Developed for the Atlantic Salmon fishery in the late 1700s or early 1800s, Lincolnville Wherries are ideally suited for working in surf and on and off the shore. They were never moored, and like the boat in the photo (a 14 footer), their plank keels enabled to stand upright when beached, making launching and landing a whole lot easier, and protecting the planking from abrasion. As far as we have been able to determine, we have built more of these wherries than any of the old-timers, and now we're fast approaching that age group ourselves. We built our first one in 1973, and 40-odd wherries later, we can say without hesitation that the Lincolnville Wherry is one of the finest small craft afloat...not to mention one of the prettiest to be found anywhere. Here's a 15-footer we completed recently...
Wt=245 lbs (deduct 45 lbs for rowing version)
The weight noted presupposes traditional construction. A 14' glued lap rowing model would weigh about 100 pounds. Understand, though, that a Salmon Wherry built that lightly would be suitable for recreational rowing only. For sailing, you would want to add some frames, a centerboard, and some ballasting. That would increase hull weight 40-50 pounds, or so.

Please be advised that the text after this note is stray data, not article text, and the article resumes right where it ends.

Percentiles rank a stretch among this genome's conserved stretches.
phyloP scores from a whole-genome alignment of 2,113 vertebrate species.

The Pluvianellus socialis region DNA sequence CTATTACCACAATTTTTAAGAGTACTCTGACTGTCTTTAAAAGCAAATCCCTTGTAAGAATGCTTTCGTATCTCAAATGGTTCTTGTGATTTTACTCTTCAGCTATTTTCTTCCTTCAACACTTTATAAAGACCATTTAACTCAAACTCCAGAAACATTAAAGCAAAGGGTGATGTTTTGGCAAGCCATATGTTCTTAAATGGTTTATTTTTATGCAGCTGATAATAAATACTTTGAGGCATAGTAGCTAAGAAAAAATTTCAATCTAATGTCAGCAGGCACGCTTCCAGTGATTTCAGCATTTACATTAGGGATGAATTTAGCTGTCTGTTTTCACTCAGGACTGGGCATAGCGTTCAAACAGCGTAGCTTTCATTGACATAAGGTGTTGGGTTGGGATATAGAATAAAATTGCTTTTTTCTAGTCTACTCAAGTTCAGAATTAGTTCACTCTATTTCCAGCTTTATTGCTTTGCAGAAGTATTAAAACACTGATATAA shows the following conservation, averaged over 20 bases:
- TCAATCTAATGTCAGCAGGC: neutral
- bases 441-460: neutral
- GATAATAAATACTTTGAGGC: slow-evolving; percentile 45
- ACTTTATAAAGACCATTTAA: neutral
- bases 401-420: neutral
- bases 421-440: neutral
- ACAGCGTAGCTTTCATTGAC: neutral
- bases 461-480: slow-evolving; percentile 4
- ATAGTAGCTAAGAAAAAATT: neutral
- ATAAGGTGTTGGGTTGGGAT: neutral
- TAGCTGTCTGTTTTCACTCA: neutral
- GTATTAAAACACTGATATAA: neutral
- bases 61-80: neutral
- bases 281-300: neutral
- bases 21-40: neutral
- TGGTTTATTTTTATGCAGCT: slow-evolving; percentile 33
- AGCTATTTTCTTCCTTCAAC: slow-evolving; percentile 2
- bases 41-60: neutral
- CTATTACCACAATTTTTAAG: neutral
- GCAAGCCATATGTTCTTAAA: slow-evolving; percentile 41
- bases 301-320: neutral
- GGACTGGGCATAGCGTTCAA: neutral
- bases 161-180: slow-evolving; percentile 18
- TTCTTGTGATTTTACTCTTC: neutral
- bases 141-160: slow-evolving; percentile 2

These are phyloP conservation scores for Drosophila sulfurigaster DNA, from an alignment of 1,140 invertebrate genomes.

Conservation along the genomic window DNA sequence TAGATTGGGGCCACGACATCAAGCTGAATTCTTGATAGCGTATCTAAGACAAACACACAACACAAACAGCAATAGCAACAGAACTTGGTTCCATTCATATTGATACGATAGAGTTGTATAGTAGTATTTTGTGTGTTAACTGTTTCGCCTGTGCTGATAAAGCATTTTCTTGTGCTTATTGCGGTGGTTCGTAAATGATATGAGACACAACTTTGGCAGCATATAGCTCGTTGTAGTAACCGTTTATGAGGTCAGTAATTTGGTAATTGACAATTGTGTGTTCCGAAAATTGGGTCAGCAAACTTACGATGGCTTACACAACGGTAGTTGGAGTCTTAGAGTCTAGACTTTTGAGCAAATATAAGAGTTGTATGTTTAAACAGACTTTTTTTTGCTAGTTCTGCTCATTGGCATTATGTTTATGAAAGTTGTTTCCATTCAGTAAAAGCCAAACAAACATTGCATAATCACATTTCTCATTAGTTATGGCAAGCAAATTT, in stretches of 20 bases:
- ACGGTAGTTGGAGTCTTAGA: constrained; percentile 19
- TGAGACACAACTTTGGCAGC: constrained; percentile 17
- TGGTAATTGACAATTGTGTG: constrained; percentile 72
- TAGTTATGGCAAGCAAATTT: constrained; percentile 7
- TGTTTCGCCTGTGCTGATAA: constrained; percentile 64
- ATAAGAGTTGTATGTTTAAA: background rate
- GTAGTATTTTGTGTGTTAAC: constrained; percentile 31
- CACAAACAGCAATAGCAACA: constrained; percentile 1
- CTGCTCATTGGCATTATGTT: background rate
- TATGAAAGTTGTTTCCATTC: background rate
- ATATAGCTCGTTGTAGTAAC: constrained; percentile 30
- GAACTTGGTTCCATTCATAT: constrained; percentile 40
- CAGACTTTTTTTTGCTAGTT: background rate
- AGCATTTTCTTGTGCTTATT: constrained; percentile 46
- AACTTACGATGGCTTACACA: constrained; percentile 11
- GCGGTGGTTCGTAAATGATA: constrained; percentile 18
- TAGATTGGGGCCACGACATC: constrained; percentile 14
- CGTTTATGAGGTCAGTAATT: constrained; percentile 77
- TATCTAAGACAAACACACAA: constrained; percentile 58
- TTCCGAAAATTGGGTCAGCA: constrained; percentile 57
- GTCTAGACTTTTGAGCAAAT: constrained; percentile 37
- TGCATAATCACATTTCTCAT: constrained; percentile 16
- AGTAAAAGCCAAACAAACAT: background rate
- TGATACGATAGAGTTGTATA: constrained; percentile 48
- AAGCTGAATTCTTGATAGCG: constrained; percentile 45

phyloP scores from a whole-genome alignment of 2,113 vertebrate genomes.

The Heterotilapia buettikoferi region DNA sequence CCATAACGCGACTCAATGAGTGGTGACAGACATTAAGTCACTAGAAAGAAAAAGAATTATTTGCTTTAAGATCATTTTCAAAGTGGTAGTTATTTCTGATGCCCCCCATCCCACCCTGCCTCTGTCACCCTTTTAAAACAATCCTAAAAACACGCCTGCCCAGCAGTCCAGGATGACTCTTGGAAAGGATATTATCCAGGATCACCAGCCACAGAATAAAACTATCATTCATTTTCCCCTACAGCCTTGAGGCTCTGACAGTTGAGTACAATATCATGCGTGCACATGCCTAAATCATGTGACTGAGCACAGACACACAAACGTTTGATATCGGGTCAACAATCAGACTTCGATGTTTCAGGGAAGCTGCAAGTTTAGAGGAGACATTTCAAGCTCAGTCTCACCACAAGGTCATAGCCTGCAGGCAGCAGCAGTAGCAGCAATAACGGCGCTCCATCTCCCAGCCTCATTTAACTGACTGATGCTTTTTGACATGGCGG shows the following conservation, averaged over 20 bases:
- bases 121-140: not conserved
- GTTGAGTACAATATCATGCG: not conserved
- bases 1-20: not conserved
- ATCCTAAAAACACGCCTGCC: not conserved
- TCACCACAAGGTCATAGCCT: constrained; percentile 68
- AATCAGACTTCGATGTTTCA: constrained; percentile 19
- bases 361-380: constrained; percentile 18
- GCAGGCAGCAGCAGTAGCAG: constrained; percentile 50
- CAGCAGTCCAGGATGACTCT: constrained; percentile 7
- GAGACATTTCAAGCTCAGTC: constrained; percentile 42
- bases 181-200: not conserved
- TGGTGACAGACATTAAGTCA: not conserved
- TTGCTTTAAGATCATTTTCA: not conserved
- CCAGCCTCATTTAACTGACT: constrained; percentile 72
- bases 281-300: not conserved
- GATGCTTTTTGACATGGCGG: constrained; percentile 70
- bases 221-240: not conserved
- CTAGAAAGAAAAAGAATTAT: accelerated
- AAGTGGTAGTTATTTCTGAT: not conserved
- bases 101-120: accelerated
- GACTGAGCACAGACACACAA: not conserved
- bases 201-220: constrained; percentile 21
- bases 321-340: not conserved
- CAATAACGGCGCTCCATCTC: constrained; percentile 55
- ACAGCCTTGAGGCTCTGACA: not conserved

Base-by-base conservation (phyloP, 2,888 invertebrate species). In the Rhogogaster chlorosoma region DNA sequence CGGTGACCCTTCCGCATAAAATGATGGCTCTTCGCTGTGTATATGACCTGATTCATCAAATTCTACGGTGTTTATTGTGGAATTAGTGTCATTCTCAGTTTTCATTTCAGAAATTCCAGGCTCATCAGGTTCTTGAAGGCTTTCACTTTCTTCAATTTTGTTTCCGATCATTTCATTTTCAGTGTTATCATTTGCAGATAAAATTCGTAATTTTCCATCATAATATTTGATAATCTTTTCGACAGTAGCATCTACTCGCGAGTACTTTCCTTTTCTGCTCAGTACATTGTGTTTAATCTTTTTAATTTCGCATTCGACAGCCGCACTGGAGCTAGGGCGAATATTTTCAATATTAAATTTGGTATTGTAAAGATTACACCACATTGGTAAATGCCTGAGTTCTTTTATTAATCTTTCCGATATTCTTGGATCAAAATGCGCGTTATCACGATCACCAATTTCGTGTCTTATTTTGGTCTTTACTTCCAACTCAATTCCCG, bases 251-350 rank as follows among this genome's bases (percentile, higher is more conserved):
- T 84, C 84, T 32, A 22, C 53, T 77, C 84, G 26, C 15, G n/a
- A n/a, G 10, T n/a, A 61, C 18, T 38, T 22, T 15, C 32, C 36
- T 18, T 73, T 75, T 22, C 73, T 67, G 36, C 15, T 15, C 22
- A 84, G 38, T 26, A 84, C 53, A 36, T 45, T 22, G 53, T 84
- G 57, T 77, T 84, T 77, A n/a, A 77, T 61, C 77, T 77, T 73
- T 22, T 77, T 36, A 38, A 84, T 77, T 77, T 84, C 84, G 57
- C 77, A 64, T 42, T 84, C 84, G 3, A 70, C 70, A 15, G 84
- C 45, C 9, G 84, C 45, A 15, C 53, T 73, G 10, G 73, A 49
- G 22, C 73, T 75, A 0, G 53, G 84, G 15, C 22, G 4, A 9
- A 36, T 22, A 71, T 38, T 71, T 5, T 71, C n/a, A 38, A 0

The plans are drawn to 1-1/2" scale and reproduced on 24# Diazo (blueline) paper. The lines are for a 14' boat, but understand that the length can be modified simply by altering the distance between the perpendiculars on the lofting. The heights and halfbreadths remain the same for all intents and purposes. Plans consist of lines and offsets, construction details, and a combined sail plan showing the rigs and the station spacing for boats from 12'-10" to 16'-0" overall.
When you place an order for plans, understand that what you are purchasing is the construction rights for one time use only–and every plan page is so marked. A royalty amounting to 50% of the original cost of the plans is due on subsequent boats built from our boat plans. So if you decide you would like to build a second (or third, or fourth) Duck Trap Wherry for example, and the plans cost $65, then the royalty would only amount to $32.50 per boat.